President Donald Trump, in an interview with British broadcaster Piers Morgan at the World Economic Forum in Davos on Sunday, falsely claimed that the polar ice caps, which have been melting at historic rates, were in fact “setting records.”
“Do you believe in climate change,” Morgan asked Trump. “Do you think it exists?”
“The ice caps were going to melt, they were going to be gone by now, but they’re setting records, OK? They’re at a record level,” Trump said.
“There is a cooling, and there’s a heating,” Trump added. “I mean, look, it used to not be climate change, it used to be global warming. That wasn’t working too well because it was getting too cold all over the place.”
Abnormally mild temperatures in the Arctic help explain the record low sea ice extent, now trailing last year’s record low for the date by 300,000 km2! pic.twitter.com/AJhy9rI6tj
— Kees van der Leun (@Sustainable2050) January 31, 2018
Last year, NASA found that “Arctic sea ice appears to have reached on March 7 a record low wintertime maximum extent.”
The same NASA study found that “on March 3 sea ice around Antarctica hit its lowest extent ever recorded by satellites at the end of summer in the Southern Hemisphere, a surprising turn of events after decades of moderate sea ice expansion.”
The American Meteorological Society (AMS) called out Trump’s factually incorrect statements about climate change and polar ice caps in a letter sent to the White House addressed to Trump.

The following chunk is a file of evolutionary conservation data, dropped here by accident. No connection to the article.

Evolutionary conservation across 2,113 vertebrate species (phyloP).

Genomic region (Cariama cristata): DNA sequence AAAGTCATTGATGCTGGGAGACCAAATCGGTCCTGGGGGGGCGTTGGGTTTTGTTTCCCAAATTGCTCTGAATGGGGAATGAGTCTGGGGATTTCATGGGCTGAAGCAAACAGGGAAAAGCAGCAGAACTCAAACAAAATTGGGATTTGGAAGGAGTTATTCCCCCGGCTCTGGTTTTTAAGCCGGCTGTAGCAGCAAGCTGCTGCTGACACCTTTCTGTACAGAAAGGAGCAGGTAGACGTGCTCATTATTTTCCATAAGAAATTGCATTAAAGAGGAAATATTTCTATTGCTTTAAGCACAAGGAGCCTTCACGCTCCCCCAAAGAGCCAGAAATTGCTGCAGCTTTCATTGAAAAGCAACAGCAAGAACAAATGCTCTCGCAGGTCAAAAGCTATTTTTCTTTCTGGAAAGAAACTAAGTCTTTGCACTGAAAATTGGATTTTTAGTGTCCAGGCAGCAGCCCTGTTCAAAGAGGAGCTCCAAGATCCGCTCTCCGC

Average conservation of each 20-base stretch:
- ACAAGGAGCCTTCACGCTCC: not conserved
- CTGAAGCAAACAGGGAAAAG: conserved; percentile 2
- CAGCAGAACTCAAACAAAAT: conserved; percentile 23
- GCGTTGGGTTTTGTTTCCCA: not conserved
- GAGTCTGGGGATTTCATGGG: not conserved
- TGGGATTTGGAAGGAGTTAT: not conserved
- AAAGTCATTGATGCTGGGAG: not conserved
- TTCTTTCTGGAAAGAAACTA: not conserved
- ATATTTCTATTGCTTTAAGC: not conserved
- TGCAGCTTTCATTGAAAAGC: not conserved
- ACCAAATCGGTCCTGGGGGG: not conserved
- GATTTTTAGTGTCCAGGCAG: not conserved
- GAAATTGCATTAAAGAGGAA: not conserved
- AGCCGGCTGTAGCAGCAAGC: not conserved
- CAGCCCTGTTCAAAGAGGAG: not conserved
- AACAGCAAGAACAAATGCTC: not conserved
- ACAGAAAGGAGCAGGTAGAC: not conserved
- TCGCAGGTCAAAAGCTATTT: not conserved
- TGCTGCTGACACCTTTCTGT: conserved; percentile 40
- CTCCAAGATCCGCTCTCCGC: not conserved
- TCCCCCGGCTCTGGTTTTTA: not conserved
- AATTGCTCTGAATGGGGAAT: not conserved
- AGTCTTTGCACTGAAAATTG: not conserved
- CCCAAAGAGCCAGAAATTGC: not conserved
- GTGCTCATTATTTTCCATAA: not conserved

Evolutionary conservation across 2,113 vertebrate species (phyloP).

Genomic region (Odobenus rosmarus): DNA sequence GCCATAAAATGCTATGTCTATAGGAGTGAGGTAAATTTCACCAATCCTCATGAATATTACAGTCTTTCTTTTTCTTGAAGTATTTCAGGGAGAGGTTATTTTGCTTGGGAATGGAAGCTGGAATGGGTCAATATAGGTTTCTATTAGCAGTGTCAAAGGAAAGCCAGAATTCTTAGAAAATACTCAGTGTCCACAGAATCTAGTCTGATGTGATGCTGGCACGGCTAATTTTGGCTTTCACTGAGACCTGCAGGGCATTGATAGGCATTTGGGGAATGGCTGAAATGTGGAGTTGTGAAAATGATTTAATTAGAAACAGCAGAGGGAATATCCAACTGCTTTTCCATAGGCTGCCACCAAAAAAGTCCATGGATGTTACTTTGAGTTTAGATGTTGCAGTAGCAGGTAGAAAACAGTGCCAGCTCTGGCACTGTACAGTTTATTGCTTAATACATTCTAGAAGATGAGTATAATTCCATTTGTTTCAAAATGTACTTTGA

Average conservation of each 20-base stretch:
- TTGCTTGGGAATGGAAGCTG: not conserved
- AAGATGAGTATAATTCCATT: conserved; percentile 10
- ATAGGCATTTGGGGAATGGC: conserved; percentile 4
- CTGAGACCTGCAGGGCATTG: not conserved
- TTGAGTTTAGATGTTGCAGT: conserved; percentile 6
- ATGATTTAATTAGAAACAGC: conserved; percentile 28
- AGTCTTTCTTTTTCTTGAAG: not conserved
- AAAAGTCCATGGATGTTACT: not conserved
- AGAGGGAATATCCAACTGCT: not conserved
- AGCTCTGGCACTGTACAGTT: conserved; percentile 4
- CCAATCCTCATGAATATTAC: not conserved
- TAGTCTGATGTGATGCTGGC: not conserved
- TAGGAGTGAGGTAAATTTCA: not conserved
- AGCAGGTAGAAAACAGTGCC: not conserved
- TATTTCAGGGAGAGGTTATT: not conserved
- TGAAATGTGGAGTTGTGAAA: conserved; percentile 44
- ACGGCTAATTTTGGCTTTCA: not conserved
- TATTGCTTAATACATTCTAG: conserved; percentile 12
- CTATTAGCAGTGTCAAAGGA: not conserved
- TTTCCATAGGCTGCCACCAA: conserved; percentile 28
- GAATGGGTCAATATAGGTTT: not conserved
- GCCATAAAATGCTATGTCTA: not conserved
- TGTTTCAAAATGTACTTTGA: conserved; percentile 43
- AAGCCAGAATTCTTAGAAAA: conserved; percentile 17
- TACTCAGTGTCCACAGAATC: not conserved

“Unfortunately, these and other climate-related comments in the interview are not consistent with scientific observations from around the globe, nor with scientific conclusions based on these observations,” wrote Keith L. Seitter, executive director of the AMS. “U.S Executive Branch agencies such as NASA and NOAA (National Oceanic and Atmospheric Administration) have been central to developing these observations and assessing their implications. This climate information provides a robust starting point for meaningful discussion of important policy issues employing the best available knowledge and understanding.”
Seitter also reminded the president in his letter that there is “a wealth of comprehensive and accurate information on climate change available to you and your staff within government agencies, as well as from experts in academic institutions and other organizations.”
“The American Meteorological Society stands ready to provide assistance in connecting Executive Branch staff with that knowledge and expertise to ensure that you and your staff are working with credible and scientifically validated information as you navigate the many difficult policy areas impacted by the Earth’s changing climate,” Seitter wrote.